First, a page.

When Philip Selway, the inspired drummer for Radiohead, released his 2010 solo outing, Familial, the music world wondered what direction he would take and if it would be a departure from his day job. Through that album and its 2014 follow-up, Weatherhouse, Selway has ingeniously combined his unique sonics with undertones of Radiohead with compelling results. Strange Dance is Selway’s third solo venture and offers the artist’s unique musical vision displaying the wisdom and growth he always strives to attain.
Of Strange Dance, Philip Selway says he wanted to convey a broad and tall soundscape that wraps around the intimate lyrics which are at the heart of the release. Surprisingly he chose not to provide the drumming on the album, instead recruiting Italian percussionist Valentina Magaletti. The ten songs on the release were written by Selway at his home on piano and guitar. Entering the studio, he recruited the help of Magaletti, prior contributors Quinta and Laura Moody, along with Hannah Peel, Portishead’s Adrian Utley, and Marta Salogni who also produced. Throughout the tracks, Selway weaves his intimate vocals with swirling strings, synths, pianos, guitars and inspired percussion. As usual, he produces a work of sonic art through collaboration.
“What Keeps You Awake at Night” is mesmerising with dreamlike twinkling xylophones and violins. The accompaniment perfectly aligns with the drifting into sleep quality of the overall progression. This is all brought short by the moment when one awakes in fear from a nightmare as subconscious worry comes to the surface of the conscious. a completely engaging track. “Check for Signs of Life” examines how globally, yet individually, we are returning to normal after the pandemic. We are all getting back into our routines, but we can never really be the same. We are dealing with loss, loneliness and change. There is a heartbreak that is felt yet also a balm that exists knowing we are not the only ones who have experienced the ordeal. This track is wholly honest and pulls no punches.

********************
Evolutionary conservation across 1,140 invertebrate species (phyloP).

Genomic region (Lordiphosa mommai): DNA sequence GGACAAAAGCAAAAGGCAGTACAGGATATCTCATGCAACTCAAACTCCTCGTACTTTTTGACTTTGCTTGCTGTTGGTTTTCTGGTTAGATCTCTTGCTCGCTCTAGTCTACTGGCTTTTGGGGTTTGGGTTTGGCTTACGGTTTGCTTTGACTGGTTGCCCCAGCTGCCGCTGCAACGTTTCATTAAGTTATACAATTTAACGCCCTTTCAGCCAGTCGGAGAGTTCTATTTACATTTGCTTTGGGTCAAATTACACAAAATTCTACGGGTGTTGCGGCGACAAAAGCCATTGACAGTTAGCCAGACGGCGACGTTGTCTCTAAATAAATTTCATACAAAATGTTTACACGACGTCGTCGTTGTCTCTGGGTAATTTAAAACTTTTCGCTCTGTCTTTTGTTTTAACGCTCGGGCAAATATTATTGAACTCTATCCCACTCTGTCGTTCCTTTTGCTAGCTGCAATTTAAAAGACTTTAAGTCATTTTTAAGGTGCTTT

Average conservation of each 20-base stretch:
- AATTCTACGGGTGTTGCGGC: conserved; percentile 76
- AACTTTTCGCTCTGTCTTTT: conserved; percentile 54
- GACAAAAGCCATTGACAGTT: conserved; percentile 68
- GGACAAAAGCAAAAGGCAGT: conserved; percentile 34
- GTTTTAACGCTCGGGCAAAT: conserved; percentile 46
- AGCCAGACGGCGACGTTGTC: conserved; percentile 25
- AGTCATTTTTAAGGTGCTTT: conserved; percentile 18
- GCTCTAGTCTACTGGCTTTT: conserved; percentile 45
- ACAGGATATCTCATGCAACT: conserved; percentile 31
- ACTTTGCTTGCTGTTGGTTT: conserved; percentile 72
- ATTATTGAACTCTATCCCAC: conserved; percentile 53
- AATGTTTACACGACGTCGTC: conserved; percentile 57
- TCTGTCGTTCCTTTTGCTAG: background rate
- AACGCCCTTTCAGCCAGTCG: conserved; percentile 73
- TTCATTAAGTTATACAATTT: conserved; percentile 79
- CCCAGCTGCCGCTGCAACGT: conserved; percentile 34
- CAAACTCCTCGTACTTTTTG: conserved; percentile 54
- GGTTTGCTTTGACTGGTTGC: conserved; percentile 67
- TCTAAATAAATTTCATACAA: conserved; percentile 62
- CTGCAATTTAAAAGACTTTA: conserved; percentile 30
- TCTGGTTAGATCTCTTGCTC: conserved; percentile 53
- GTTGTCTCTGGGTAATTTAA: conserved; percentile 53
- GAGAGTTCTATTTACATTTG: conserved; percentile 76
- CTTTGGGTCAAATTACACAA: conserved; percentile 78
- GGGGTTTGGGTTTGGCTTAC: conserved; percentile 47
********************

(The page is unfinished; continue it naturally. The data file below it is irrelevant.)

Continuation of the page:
“Picking Up the Pieces” is a bouncier track filled with drums, and synths and gives off a New Order vibe. The lyrics are filled with encouragement to get back up after a setback and continue to fight. “The Other Side” is a piano ballad with sparse accompaniment that gradually grows into an expansive soundscape. If you listen closely you can pick up the spaceship sonics of Ok Computer and Kid A. The result of this effort is a goosebump-inducing ballad. “The Other Side” and its following tracks build a stronger and stronger case for the worthiness of the release.
The eponymous song “Strange Dance” has a fantastic, abstract, percussive opening. Many elements recommend the track, the best being the alluring wonderful violin that dances amidst the primal percussion. Additionally of note is the lyrical topic identifying the disturbing frightening challenges of life. This track is a departure from the folk/songwriter genre that has been Selway’s bailiwick on his solo works to date. “Make it Go Away” returns to Selway’s wheelhouse as it abounds with acoustic guitars and a toe-tapping rhythm. It is another outstanding display of his progressive folk bonafide.
“The Heart of It All” is alluring with its unmistakable opening of Portishead motifs. Here, through internal dialogue, Selway emphasises that you can’t run from yourself; you can tell yourself lies, but you know the truth. The selection places Selway’s lovely lyrical vocals front and centre, making it one of the best tracks on the album. “Salt Air” has an even broader sonic canvas. It is suspenseful and dramatic as the accompaniment uses industrial and motorik elements. Here, Selway uses the cleansing nature of the sea to deliver the idea of redemption. He states, “I’ve wasted so much time, I won’t make the same mistake again”.
The final track, “There’ll Be Days Like This” is a crystalline track with wide panoramic sounds. The selection builds to a great payoff as Selway lyrically extols the hopes for a better day. He acknowledges the despair and dichotomy that is life but never stops pointing out that like Pandora’s Box, no matter the demons set loose there is always hope.
Strange Dance is Selway’s strongest effort to date. It displays a progression of growth in songwriting, composing and execution in his role as a solo artist. He uses his sonic palette extremely well to reflect the tone he wants to set throughout each track. The release is a culmination of all the artist has learned on his prior outings and endeavours.
Throughout each of his solo works Selway has reflected his personal character of a caring, debonair and open-minded man. With Strange Dance, he has yet again produced a beguiling work well worth the listener’s attention.